Associated Press

Texas town prepares for long day of funerals

October 16, 2003, Thursday, BC cycle
Texas town prepares for long day of funerals

BYLINE: By BOBBY ROSS JR., Associated Press Writer

SECTION: State and Regional

LENGTH: 719 words


This grieving West Texas town will overflow with tears Friday as seven of the eight senior citizens killed in a church bus crash are laid to rest.

Three of the five funerals set for Friday – including combined services for two married couples – will be at the First Baptist Church. Five of those killed in the bus wreck in Louisiana on Monday attended the church.

“It’s just going to be beyond words,” said Ray Don McIntosh, minister of the nearby Mertzon Highway Church of Christ, which is joining other churches in town to provide food and baby-sitting for the services.

For many in this close-knit community of 2,000, the pain seems almost too much to bear.

“Everyone’s still in shock. They still can’t quite grasp what it’s all about,” said Shine Spigarelli, 81, who was born in this dusty town that depends on farming, ranching and gas production.

A small rodeo arena and a green city limits sign showing the population as 1,951 greet visitors along U.S. Highway 277, the main two-lane road through town.

The First Baptist Church, which has a 100-year-old congregation and a yellow-brick sanctuary and stained-glass windows, is off the highway. But its tall white steeple makes it hard to miss.

Inside the church, children’s drawings on a bulletin board depict large crosses surrounded by clouds. Each cloud contains the name of someone who died in the crash.

“If you love God, you will pray for the people that are in the clouds,” a child wrote in magic marker.

A few blocks away, at Duckwall’s Hometown Variety Store, manager Dawn Fay chokes back tears and reflects on the deaths of friends and customers.

They were loved ones who – along with the rest of the community – came to her family’s rescue when their house burned down two years ago.

“They replaced everything. They set up accounts at the bank for us,” the single mother of four said. “It’s just, anytime anything happens to anyone in town, everybody gets together and helps them out. We’re basically one big family.”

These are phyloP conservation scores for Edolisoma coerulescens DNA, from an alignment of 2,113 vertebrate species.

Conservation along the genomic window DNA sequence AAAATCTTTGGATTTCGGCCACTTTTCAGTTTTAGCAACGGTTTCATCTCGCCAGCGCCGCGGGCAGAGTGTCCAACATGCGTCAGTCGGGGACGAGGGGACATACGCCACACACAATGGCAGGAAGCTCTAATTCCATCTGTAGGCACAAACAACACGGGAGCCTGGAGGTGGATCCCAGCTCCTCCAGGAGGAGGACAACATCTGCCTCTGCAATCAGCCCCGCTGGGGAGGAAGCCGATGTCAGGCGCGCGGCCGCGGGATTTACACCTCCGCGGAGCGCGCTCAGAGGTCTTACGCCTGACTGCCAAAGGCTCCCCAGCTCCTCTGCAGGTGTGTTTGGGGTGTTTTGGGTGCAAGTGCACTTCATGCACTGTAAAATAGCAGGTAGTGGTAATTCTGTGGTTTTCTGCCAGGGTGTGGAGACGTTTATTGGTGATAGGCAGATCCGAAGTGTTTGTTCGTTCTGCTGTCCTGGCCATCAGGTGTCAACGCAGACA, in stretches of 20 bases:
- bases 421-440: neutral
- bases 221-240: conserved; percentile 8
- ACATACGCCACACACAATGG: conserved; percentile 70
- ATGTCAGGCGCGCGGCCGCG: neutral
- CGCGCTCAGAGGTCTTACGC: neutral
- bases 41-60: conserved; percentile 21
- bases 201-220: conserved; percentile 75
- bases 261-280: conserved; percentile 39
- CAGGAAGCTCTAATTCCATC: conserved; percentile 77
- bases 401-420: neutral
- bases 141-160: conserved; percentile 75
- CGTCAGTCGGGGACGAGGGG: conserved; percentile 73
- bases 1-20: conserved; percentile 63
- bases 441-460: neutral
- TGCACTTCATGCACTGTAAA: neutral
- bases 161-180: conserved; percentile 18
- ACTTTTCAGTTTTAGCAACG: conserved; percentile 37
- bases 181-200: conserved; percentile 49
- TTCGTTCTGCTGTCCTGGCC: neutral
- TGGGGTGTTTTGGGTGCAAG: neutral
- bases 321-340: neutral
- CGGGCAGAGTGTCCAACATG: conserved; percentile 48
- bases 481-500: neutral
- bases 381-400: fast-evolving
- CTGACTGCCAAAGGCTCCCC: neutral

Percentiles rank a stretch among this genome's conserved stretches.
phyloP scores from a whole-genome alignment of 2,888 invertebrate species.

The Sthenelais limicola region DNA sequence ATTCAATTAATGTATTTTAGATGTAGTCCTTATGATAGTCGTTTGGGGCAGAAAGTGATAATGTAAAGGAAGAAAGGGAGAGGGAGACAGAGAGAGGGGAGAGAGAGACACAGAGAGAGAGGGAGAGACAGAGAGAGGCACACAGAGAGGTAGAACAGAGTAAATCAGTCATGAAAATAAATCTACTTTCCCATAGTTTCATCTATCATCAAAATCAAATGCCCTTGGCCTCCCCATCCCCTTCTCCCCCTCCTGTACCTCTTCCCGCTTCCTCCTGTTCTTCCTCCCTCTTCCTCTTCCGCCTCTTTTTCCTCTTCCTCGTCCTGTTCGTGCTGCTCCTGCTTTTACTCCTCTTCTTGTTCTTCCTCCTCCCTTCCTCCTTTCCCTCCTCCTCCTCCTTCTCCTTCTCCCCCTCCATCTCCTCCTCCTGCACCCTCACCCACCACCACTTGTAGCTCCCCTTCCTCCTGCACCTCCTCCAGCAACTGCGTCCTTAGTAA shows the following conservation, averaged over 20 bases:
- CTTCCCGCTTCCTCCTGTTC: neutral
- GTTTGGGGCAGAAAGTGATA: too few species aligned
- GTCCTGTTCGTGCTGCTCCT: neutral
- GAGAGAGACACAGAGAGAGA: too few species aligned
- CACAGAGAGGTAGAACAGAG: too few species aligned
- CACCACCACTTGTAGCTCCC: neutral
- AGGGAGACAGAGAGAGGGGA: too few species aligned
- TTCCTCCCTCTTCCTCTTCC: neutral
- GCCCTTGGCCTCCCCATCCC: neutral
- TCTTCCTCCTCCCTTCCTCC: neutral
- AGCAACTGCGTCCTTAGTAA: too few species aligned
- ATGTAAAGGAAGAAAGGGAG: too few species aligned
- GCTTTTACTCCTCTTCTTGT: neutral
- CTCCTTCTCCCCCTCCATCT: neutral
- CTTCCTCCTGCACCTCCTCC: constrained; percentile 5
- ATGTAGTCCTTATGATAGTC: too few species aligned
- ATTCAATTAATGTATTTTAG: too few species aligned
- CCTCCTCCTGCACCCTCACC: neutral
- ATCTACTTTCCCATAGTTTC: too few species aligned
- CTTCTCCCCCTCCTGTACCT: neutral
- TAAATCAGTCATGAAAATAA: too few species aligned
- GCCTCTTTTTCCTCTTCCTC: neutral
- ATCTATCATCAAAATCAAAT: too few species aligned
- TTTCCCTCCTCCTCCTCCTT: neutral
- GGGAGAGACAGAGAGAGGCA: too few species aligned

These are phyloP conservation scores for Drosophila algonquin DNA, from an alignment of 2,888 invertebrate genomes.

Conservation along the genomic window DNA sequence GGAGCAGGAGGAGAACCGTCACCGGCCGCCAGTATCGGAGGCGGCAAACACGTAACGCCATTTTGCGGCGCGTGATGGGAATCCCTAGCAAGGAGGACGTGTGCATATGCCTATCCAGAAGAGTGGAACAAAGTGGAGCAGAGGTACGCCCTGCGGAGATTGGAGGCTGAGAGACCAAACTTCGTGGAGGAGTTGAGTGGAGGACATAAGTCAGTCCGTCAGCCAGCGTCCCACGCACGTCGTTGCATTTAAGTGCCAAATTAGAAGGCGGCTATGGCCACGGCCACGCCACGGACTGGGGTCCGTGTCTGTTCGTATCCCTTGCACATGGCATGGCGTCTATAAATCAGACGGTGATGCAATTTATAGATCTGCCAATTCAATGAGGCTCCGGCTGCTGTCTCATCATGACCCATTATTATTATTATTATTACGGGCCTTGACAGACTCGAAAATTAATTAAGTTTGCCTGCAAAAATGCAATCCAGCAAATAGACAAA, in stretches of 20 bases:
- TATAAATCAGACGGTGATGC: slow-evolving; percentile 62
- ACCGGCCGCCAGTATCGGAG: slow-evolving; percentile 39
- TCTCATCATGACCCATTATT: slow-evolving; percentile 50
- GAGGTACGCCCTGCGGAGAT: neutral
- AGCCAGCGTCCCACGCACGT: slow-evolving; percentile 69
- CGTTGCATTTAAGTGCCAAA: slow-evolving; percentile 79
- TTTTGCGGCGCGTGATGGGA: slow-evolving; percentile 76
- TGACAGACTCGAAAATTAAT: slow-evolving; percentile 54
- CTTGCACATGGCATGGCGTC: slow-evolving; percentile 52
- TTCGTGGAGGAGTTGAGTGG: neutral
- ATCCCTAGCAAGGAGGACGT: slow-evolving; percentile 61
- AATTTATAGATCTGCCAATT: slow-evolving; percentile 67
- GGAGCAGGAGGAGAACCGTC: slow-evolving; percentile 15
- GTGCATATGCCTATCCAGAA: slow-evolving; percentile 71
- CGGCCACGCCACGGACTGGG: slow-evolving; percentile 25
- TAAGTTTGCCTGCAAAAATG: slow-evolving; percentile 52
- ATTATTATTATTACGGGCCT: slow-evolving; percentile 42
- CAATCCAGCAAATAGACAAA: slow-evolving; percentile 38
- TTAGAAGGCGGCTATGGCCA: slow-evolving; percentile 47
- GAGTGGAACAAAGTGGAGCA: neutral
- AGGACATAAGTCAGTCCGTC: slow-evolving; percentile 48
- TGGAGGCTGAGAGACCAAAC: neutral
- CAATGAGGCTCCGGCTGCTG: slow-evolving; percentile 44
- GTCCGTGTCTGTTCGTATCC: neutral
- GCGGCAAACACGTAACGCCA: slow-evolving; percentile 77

The church group left Eldorado on Sunday, excited about a 16-day tour of national historic sites. Monday morning, the bus slammed into a cotton-hauling tractor-trailer parked on the shoulder of Interstate 20 in Tallulah, La.

The bus driver, Kenneth J. Thomas, a 66-year-old deacon at the church, survived and told investigators he fell asleep at the wheel, Louisiana state police said.

“I feel for him deeply,” Fay said. “I just can’t imagine what he’s going through, having to live with this for the rest of his life.”

First Baptist Church members whose services were planned at the church Friday were Domingo Pina, 65; his wife, Delia Pina, 72; Kennith Richardson, 81; his wife, Betty A. Richardson, 81; and Mary Ruth Robinson, 63. Robinson’s husband, James W. Robinson, survived the crash.

The three other victims were friends of church members: Jean S. Demere, 74, of Water Valley; LaVerne Shannon, 76, of San Angelo; and Jimmy D. Teele, 68, of Water Valley.

Church bells chimed and more than 300 mourners sang “How Great Thou Art” and “I Come To Tell The Story” at a memorial service for Demere on Thursday at First Presbyterian Church in San Angelo, about 40 miles north of Eldorado.

Services for Shannon will be Friday at St. Luke Methodist Church in San Angelo. Teele’s funeral will be Friday at First United Methodist Church in Water Valley.

While the Rev. Andy Anderson of First Baptist Church prepared to deliver eulogies for five people in one day, Sheriff David Doran, a 40-year-old lifelong resident of Eldorado, focused on traffic and parking plans. He also tried to keep his emotions in check.

“Anytime we lose a member of the community, we mourn because we know them,” he said. “In this case, this bus accident represented our community. We had retired teachers, farmers, postal workers … and they’re the elders of our community.”

The closeness of the community makes dealing with the tragedy all the more difficult.

“Everyone’s just very sad,” said Gene McCalla, 84, who has lived here since 1939 and volunteered with four of the victims to help children improve their reading skills.

McCalla said he has no doubt Eldorado will overcome.

“That’s just the way we are,” he said. “We just go about our business. But if somebody needs help, we’re there.”

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